In 1973 Bellac and Levy-Leblond state that these equations are incorrect or misleading because they do not correspond to any consistent Galilean limit. Rousseaux gives a simple example showing that a transformation from an initial inertial frame to a second frame with a speed of v0 with respect to the first frame and then to a third frame moving with a speed v1 with respect to the second frame would give a result different from going directly from the first frame to the third frame using a relative speed of (v0 + v1).

Bellac and Levy-Leblond offer two transformations that do have consistent Galilean limits as follows:

The electric limit applies when electric field effects are dominant such as when Faraday's law of induction was insignificant.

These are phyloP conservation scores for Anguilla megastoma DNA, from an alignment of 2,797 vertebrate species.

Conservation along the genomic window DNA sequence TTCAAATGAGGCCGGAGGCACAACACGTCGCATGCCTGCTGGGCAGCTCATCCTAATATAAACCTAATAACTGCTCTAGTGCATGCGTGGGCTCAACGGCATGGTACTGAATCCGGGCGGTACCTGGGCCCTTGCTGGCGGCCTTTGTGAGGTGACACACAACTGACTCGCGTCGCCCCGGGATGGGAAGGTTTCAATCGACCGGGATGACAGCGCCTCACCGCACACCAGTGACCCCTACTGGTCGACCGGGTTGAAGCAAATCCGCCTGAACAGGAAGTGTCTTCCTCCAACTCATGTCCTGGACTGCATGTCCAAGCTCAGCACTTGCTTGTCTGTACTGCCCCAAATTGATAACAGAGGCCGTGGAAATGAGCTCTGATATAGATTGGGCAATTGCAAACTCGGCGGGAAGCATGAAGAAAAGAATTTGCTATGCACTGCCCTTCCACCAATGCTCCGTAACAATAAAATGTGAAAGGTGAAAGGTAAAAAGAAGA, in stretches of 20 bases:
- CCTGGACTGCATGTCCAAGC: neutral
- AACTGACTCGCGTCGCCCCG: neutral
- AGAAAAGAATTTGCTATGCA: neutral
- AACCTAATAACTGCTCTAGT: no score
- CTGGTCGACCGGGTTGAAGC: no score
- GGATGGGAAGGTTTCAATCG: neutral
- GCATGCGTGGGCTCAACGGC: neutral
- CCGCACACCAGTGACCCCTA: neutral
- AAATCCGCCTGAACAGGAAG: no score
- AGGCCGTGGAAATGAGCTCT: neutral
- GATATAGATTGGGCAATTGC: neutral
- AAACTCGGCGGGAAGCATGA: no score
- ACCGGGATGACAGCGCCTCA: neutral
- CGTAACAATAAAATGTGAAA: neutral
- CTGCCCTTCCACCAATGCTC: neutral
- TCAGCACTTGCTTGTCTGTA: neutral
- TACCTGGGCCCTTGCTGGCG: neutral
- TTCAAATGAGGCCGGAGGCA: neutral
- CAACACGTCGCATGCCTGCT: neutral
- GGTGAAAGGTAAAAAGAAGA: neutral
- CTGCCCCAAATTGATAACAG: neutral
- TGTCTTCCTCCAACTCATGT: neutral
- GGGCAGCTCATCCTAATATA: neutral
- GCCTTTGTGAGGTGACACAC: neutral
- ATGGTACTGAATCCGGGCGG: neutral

${\displaystyle E'=E}$.
${\displaystyle B'=B-\epsilon _{0}\mu _{0}v\times E}$.

The magnetic limit applies when the magnetic field effects are dominant.

${\displaystyle E'=E+v\times B}$.
${\displaystyle B'=B}$.

some claim[i]:12. Something else.

A leapfrog filter is a type of active circuit electronic filter that simulates a passive electronic ladder filter. Other names for this type of filter are active-ladder or multiple feedback filter.[7]:286 The arrangement of feedback loops in the signal flow-graph of the simulated ladder filter inspired the name leapfrog filter.[7]:286 The leapfrog filter maintains the low component sensitivity of the passive ladder filter that it simulates. [j]:291

[k]:291

WP:OR

WP:fringe

WP:NPOV

WP:SYN

WP:RX

WP:SPAM

WP:EXTPROMO

## RFL

http://www.spx.com/en/assets/pdf/T272_OpManual_SPX_v5_DC_en.pdf

3M

http://bellsystempractices.org/Miscellaneous/CableTesting-FaultLocating.pdf

Tempo

http://www.teltec.com.au/images/pdfattachment/pdf_4de824e35e958sidekick%20plus%20user%20guide.pdf